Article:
So, if they had a hard-to-guess password, they would have been safe?
Not necessarily. After all, they could always have been phished or have shared that password with one of their assistants or have used the same password somewhere else on the net.
All this, of course, depends on knowing your target’s email address in the first place. The email addresses of celebrities aren’t, understandably, easy to determine - but if one celeb manages to get hacked their address book might be a goldmine for hackers who wish to widen their attack.
Also, in the last few days proof-of-concept code has been shared online which claims to brute force iCloud accounts - although it’s hard to believe that this could have been successfully used against a wide number of accounts without detection in a short space of time.
Apple has now reportedly prevented the code from working, although it’s important to stress it has not been confirmed that this was involved in the celebrity hack.
How else might they gain access?
Many sites give you a “Forgot your password” option, or ask you to jump through hoops by answering “secret questions” to prove your identity.
However, in a celebrity’s case, it may be particularly easy to determine the name of their first pet, their birth date, or their mother’s maiden name with a simple Google search.
This is why you should never answer those “secret questions” honestly, but instead make up an answer. That explains why my first pet was called “4CxZnn9P”.
A further possibility is that celebrities might have (knowingly or unknowingly) given access to their accounts to other users. In the case of celebrity hacker Christopher Chaney - who pleaded guilty to hacking into the Apple, Gmail and Yahoo accounts of starlets like Scarlett Johansson and Mila Kunis in 2011 - he automatically forwarded any email the hacked celebrities received to an account under his own control.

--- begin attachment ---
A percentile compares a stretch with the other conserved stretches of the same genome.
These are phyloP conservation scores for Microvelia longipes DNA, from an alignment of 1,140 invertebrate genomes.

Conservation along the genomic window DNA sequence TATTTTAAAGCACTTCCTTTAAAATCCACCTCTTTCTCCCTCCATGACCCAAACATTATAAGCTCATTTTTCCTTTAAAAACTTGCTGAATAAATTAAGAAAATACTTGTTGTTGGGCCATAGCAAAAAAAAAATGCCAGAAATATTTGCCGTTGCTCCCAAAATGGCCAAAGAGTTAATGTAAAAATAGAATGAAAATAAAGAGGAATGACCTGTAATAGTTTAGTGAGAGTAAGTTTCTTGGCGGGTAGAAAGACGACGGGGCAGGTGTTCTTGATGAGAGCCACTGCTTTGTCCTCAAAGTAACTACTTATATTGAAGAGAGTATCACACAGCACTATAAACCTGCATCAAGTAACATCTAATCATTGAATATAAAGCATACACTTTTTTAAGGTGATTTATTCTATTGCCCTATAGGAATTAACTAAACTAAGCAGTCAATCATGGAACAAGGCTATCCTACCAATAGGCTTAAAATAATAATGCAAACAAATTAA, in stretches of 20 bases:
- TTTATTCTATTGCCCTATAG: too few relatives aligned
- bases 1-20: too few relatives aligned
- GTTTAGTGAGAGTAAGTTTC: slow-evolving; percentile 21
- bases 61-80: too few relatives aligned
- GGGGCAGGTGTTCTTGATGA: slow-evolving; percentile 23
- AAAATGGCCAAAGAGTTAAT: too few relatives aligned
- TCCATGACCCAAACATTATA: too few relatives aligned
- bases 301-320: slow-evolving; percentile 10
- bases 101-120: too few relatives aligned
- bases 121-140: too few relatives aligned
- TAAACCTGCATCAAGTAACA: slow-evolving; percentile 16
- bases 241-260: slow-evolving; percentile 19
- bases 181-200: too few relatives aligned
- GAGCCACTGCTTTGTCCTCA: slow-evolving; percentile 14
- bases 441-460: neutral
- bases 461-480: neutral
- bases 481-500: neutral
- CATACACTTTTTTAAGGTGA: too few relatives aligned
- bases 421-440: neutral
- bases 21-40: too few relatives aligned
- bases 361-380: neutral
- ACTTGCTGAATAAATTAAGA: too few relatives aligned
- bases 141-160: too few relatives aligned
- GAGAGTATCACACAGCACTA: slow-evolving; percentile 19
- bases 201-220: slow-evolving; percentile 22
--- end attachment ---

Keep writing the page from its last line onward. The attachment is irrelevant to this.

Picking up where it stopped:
What about two-factor authentication?
If available, always enable two-factor authentication (2FA) on online services. 2FA makes life much harder for hackers attempting to hijack control of accounts and devices, as it means they require more than just your username and password. They also need a one-time password (OTP) that is sent to your device itself.
Unfortunately, Apple although has had 2FA since early last year, it has been slow to bring it to iCloud accounts. It would be great to see Apple make such protection mandatory, rather than an opt-in choice for the few who even know about it.
You can learn how to enable Apple’s 2FA protection here.
In my mind, the lack of two-factor authentication is likely to have played a critical part in this security breach.
No doubt there will be more to learn about this case in the coming weeks. Watch this space… and don’t forget the most important question of all:
I’m a celebrity. How do I stop hackers from stealing my naked photos?
Simple. Stop taking naked photos of yourself.
In fact, that’s good advice for the non-celebrities too.
The only photos that can ever be stolen from you are the ones that you take. Take no nude photos and you’re safe.
If you really *must* take a nude photo (and ask yourself - WHY must you do that?), maybe it’s unwise to have it anywhere other than on your phone.
And at least keep your face (and any distinguishing tattoos) out of shot.